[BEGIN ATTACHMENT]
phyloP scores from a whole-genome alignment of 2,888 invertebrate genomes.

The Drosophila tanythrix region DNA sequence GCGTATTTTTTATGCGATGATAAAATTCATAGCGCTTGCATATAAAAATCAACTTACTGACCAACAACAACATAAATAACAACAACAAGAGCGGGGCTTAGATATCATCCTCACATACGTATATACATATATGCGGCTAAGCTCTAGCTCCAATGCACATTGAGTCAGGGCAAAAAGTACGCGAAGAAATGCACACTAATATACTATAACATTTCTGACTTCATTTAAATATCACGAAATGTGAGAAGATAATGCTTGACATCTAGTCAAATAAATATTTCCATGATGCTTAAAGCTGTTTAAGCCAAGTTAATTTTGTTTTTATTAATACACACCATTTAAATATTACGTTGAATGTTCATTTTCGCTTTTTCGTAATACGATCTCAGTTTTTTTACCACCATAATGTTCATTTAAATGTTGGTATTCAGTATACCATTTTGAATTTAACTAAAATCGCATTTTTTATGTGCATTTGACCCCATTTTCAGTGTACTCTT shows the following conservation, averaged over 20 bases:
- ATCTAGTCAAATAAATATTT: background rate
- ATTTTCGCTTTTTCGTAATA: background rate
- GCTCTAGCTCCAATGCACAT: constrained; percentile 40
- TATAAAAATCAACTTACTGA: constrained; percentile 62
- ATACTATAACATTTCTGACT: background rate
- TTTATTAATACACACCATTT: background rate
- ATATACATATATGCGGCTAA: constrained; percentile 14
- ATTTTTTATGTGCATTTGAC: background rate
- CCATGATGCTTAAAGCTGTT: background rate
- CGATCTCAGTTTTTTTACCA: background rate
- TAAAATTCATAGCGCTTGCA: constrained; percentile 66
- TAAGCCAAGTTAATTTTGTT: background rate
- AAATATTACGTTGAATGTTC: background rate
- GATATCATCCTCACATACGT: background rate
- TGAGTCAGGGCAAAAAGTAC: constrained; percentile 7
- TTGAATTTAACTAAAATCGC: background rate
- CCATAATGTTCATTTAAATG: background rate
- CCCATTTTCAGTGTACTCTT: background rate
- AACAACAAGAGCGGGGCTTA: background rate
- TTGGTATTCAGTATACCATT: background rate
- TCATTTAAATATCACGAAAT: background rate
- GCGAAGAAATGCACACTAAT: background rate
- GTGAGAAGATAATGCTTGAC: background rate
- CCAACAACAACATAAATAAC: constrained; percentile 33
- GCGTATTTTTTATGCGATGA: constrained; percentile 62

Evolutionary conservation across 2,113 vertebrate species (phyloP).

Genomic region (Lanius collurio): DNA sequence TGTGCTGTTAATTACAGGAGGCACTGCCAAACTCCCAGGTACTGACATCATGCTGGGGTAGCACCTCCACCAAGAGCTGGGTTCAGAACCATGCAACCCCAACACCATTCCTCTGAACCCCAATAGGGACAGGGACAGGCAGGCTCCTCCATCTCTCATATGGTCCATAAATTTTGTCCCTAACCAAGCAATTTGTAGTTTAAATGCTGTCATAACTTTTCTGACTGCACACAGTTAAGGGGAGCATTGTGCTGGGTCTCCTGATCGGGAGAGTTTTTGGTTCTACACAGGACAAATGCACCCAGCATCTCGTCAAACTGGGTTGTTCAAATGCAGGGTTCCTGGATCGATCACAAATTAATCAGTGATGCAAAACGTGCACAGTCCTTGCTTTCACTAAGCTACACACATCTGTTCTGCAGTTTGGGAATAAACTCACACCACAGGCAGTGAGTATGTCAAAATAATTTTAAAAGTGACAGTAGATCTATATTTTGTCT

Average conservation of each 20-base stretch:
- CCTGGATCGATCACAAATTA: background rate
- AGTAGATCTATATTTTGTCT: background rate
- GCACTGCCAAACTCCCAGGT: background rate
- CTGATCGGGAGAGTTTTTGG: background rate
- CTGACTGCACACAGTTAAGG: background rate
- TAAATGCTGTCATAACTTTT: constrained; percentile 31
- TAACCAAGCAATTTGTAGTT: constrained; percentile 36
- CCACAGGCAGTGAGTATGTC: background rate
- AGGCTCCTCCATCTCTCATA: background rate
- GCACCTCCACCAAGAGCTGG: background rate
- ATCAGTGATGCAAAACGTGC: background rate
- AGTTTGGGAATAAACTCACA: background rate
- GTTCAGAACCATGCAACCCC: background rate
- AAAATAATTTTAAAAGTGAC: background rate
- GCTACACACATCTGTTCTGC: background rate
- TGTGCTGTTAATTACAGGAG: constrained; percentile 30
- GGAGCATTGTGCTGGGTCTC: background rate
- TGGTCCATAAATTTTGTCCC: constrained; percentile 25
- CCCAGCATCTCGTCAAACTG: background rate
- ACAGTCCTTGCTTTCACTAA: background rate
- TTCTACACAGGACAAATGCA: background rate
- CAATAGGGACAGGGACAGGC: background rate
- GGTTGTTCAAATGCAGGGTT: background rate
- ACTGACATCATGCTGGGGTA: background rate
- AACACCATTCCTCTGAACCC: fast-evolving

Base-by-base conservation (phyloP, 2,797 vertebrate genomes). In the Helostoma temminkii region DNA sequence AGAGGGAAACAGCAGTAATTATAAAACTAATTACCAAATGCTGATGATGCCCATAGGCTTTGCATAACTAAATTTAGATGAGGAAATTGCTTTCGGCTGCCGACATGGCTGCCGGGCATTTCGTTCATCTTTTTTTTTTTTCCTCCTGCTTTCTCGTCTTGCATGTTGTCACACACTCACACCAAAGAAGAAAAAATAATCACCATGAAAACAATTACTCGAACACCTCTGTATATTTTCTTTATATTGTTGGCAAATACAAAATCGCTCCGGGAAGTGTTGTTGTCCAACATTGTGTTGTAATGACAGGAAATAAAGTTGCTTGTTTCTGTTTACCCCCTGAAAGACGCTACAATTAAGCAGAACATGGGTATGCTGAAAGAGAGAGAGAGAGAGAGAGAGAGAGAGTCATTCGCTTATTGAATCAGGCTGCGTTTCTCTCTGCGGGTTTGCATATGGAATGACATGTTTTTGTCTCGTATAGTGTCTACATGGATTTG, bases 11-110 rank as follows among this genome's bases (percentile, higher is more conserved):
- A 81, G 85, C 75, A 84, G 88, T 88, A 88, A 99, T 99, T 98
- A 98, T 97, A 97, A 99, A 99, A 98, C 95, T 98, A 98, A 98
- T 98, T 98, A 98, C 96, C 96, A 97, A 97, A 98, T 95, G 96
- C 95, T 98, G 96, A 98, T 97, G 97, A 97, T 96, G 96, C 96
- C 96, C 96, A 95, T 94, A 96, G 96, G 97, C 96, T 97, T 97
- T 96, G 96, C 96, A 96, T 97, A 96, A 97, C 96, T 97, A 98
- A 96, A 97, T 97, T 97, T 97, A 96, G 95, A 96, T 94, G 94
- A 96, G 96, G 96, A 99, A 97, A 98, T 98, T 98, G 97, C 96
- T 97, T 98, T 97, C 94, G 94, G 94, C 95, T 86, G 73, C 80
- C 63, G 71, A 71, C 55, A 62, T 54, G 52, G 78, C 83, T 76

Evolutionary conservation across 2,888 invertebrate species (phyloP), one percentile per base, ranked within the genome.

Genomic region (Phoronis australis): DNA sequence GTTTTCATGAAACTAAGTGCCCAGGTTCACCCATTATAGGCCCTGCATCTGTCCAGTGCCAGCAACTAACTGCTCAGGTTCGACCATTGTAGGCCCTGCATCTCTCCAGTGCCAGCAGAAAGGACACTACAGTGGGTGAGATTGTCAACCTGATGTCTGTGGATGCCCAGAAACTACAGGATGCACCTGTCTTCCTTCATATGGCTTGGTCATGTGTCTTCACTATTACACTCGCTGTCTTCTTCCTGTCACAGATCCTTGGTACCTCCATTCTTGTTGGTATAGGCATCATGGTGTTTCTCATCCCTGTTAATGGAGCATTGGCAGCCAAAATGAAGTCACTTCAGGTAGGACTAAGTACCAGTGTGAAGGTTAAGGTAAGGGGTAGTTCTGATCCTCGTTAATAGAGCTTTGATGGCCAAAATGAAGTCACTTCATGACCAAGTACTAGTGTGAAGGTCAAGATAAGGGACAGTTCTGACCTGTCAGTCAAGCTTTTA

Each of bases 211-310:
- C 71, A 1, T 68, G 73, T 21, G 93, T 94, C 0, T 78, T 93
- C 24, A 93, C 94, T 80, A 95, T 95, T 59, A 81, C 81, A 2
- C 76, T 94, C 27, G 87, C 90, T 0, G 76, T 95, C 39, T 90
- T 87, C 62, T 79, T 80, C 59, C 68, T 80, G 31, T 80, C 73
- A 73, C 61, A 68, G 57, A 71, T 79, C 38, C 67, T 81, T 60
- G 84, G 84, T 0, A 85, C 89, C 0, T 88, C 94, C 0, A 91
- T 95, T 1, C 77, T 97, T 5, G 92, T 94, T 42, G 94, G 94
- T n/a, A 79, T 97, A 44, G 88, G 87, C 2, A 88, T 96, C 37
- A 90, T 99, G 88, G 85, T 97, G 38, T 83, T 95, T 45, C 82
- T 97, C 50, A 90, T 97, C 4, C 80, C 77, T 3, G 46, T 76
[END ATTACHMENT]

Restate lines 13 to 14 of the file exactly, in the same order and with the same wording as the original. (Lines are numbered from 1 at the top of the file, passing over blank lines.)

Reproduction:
- TAAAATTCATAGCGCTTGCA: constrained; percentile 66
- TAAGCCAAGTTAATTTTGTT: background rate